On The Ground
Third year students are informed that, while they will not be fully compensated for the missed travel or countless other opportunities lost in the entire second half of their graduate education, the school will be buying their caps and gowns. Clearly resigned, they’ll take anything they can get at this point.
Less resigned, though equally depleted, one in five second-year students request a leave of absence for the coming school year. Four in five consider it.
First year students lament that the weekend-long competition to design a new dog house for Handsome Dan XIX didn’t launch before the career fair so that they’d have something more legitimate than their Image-Objects to put in their portfolios.
Handsome Dan XIX pays a special visit to Rudolph for the first time. Now with an actual reason to go into the building, students rush from their apartments only to find that he is already gone. Left to awkwardly stand around staring at each other, many try to remember how to make small talk and find themselves wondering, “does that person even go here?”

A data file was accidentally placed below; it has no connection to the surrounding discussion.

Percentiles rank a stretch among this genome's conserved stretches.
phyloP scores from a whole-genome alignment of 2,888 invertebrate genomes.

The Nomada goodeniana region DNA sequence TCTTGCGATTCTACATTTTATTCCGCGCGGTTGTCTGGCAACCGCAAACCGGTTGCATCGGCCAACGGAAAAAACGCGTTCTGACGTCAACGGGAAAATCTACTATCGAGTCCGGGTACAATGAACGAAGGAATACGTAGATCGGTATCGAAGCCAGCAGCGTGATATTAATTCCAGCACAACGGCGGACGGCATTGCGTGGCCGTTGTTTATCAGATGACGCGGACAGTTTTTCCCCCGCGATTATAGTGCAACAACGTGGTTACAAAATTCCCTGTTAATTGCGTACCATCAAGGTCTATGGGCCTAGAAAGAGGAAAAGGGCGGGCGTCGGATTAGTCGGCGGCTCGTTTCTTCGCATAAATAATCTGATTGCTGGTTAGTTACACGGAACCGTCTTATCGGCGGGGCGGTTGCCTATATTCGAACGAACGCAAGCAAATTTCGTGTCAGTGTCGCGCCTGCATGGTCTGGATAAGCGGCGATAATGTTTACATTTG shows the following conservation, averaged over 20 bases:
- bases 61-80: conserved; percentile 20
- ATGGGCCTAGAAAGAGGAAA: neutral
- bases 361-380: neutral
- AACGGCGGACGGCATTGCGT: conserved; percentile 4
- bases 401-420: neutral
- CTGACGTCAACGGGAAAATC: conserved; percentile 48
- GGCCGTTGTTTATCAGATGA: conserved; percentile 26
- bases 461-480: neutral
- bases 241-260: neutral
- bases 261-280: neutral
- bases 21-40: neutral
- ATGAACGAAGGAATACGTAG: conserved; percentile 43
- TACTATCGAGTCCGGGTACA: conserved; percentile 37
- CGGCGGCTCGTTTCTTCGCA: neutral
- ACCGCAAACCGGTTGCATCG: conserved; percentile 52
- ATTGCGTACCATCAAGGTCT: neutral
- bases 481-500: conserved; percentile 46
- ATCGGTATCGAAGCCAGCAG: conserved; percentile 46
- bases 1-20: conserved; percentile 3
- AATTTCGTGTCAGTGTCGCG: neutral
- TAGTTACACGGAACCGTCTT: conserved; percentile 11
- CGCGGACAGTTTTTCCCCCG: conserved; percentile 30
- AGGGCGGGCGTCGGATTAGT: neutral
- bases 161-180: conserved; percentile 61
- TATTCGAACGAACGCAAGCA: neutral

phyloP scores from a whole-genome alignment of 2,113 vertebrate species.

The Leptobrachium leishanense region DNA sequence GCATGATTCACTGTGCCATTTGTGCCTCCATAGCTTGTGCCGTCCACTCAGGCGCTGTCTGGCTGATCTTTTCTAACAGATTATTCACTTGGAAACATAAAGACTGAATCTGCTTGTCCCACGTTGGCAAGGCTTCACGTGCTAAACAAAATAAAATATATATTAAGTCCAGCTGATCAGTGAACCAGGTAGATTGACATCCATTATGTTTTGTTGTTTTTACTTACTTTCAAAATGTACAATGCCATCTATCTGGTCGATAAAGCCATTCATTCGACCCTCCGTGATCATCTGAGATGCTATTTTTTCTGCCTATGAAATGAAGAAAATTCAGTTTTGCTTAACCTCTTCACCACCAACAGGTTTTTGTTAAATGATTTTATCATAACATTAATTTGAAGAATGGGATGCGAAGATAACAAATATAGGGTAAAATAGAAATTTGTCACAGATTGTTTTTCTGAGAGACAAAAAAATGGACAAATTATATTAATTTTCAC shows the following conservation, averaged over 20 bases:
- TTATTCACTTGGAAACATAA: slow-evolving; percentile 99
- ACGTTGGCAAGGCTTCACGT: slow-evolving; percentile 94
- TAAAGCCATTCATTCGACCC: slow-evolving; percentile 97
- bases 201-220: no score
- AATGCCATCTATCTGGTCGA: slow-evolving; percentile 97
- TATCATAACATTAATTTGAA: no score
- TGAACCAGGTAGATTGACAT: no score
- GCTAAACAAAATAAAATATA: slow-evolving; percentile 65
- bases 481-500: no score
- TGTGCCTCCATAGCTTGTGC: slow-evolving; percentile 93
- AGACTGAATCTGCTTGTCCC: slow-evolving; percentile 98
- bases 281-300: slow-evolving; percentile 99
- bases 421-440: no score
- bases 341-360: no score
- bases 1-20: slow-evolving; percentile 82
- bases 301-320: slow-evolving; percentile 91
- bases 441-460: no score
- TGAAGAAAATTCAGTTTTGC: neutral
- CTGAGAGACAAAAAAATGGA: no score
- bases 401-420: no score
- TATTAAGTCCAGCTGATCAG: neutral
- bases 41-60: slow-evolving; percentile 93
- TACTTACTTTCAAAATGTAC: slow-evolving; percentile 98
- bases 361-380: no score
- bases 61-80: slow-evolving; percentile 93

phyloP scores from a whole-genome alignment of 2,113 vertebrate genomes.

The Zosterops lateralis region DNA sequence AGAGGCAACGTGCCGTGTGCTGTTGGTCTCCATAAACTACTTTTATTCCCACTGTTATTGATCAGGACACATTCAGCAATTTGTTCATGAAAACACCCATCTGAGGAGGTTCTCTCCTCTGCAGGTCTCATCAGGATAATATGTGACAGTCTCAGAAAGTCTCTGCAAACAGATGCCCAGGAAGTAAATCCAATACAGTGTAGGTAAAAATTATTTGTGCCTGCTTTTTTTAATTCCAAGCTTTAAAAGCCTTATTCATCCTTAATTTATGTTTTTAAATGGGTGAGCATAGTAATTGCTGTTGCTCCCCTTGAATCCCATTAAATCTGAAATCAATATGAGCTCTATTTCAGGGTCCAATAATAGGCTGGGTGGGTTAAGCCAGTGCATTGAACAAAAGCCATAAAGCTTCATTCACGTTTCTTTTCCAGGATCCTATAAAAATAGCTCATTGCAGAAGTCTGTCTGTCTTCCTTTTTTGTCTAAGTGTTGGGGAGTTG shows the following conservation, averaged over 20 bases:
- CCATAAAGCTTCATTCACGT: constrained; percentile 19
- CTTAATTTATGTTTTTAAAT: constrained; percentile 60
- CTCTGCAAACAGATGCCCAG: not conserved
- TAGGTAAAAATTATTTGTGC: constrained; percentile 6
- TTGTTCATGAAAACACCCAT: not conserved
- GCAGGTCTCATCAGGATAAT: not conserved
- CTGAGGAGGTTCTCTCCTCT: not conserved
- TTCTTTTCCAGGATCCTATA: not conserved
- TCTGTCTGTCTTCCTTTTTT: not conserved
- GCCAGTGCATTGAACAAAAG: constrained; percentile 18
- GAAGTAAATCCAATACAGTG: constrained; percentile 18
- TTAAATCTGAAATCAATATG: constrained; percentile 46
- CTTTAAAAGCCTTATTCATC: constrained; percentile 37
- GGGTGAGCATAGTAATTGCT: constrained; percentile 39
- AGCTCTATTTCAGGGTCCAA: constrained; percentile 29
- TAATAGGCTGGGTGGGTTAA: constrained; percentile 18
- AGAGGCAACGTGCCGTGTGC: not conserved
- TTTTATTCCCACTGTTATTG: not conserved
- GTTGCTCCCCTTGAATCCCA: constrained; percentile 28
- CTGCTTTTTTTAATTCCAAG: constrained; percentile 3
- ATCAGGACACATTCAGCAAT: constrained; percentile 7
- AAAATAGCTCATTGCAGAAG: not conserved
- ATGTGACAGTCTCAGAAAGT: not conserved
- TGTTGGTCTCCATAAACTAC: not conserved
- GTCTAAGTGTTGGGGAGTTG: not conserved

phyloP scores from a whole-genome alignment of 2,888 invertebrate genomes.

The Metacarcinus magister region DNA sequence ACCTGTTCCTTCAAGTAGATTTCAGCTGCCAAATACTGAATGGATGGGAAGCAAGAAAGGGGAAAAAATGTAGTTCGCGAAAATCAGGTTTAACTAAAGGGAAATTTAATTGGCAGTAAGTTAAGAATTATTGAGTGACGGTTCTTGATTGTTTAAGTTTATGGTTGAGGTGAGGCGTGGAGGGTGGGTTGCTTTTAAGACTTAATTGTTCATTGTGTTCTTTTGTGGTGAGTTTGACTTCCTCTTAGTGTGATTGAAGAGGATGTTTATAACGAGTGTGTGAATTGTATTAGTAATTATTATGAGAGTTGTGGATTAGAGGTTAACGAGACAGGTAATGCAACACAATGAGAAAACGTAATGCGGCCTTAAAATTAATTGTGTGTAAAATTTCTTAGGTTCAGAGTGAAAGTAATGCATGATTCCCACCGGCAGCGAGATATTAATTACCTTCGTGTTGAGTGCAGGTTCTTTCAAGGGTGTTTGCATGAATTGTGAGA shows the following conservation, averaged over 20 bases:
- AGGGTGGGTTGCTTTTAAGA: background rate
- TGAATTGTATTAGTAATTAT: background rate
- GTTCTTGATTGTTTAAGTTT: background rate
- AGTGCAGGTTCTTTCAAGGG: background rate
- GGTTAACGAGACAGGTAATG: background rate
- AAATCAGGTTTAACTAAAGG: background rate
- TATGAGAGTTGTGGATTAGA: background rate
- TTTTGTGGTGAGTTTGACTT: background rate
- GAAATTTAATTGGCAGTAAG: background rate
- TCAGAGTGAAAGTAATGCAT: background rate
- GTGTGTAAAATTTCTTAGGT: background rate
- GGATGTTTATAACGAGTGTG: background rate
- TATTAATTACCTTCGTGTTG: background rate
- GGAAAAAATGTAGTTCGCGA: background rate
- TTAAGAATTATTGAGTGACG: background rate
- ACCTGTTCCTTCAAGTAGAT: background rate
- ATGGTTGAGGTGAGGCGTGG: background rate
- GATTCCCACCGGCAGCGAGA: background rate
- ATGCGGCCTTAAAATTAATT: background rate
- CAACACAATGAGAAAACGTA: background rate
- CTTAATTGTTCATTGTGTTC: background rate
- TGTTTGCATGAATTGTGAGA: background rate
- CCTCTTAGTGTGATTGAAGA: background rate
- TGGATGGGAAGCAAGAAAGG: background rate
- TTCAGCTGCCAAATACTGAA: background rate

Students are asked for input on what to call the End of Year exhibition of their work which will be online-only, yet again. Third years recommend “Orange Block / Blue Block” and “Six Feet Apart, Together Forever.”
Dean Berke sends a scolding email accusing first years of trying to eat their pasta trusses.
Vaccinated faculty arrive on campus for in-person crits. Awkwardness abounds and Zoom is unavailable as an alibi.
A globe appears in the drawing room, barely able to support its own weight—an obvious calling card for Joyce and Bimal’s Venice Biennale team. Now an elusive cult, involved students continue to dupe their peers into joining with the pipe dream that they’ll all be sipping Campari on the canals together in a few short weeks. No one can blame them.
First years begin shop training. Tim Newton forgets to mention his glass eye in the first ten seconds, makes up for it in the next hour and a half. Faced with the prospect of actually doing their jobs, shop monitors wonder if they still remember how to use a table saw.
Structures II students continue watching videos of classmates’ pasta bridges for a second class. Of particular note is a video of a “pasta” bridge made of fishing wire and a lone bow-tie, set to Kanye West’s “Lift Yourself.” The bridge supports two 20-pound dumbbells and has an astounding load:weight ratio of 2591.957. Poop-diddy, whoop-scoop.
Weeks after it happened, one person gets an interview from the career fair, leading their ten friends to pretend that they did too.